Lecture – What Opioids Do to the Brain, and What the Brain Will Do for Opioids
Available with English captions.
Presented by Elena H. Chartoff, PhD, McLean Hospital – The Jack H. Mendelson Memorial Research Award
This talk traces the course of Dr. Chartoff’s research into the neurobiology of substance use disorders. Her recent work looks at the ways exposure to opioids, such as heroin, morphine, and oxycodone, alter molecular and behavioral function. It also investigates how exposure to opioids can change fundamental reward and motivational processes.
To detail the many ways that opioids affect the brain, Chartoff describes several of her studies. For example, she discusses research into the stimulation of molecular pathways that increase cAMP signaling, which regulates cell functioning. This stimulation, she says, produces greater effects in opioid-withdrawn cells than it does in non-opioid-withdrawn cells.
She explains that chronic opioid exposure through inhibitory brain receptors, known as mu opioid receptors, causes changes in molecular pathways. These changes counteract the chronic inhibition of cAMP signaling. Opioid withdrawal unmasks these changes and causes an over-shoot of cAMP signaling and its downstream molecular targets.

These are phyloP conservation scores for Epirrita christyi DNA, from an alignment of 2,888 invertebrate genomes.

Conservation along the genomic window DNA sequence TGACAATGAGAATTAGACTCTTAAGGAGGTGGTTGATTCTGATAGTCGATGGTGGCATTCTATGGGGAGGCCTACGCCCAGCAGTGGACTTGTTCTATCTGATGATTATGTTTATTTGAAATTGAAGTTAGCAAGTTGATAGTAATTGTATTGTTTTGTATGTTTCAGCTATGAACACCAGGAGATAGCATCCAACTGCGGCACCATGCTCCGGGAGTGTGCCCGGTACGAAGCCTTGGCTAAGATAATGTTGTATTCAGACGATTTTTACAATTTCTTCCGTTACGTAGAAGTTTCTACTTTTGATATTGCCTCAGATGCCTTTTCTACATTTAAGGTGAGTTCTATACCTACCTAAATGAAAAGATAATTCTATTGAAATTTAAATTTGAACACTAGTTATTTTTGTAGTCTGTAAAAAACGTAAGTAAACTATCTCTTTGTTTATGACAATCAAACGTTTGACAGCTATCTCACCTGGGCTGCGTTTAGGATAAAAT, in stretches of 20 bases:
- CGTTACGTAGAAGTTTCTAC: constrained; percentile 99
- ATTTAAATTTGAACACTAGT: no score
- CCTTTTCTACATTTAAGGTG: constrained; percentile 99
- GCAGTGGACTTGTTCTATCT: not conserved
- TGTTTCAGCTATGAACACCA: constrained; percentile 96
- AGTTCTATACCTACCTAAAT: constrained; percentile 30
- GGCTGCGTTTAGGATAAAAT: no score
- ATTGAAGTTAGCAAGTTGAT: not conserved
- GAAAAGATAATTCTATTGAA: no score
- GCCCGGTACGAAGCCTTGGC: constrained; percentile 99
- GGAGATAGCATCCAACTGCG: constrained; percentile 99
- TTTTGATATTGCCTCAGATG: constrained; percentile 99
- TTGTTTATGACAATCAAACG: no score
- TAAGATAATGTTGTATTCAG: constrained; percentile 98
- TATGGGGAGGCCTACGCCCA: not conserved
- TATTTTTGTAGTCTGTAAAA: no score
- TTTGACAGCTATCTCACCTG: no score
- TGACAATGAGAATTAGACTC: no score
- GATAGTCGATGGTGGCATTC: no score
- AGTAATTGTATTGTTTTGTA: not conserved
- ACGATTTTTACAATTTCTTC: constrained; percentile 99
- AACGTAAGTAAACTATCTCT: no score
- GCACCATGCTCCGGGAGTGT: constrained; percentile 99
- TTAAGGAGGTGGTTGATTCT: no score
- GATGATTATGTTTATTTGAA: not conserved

Watch now to learn more about:
- Intracellular molecular changes that occur in the brain due to chronic opioids
- How withdrawal from chronic opioids produces anhedonia
- Supposed sex differences in opioid behavioral effects
Chartoff also describes work that examines how anhedonia might contribute to maintenance of drug taking and/or relapse.
Characterized by a loss of pleasure in things that normally cause pleasure, anhedonia is a negative affective state that can be one component of depression. Chartoff points out that negative affective states contribute to negative reinforcement, and people with substance use disorder take drugs to avoid the negative affective states.
Also, Chartoff discusses her research into the effects of opioids in both males and females. Her laboratory studies involving rat subjects demonstrate that inherent sex-based differences can change addictive-like behavior.
For example, her work found that male rats initially self-administer more oxycodone than females. This suggests that male rats might find oxycodone less rewarding than females, so they need to take more of the drug to get the same rewarding effect. This is supported by the findings that females have higher levels of the enzyme that produces dopamine, and that oxycodone produces greater dopamine release in females compared to males.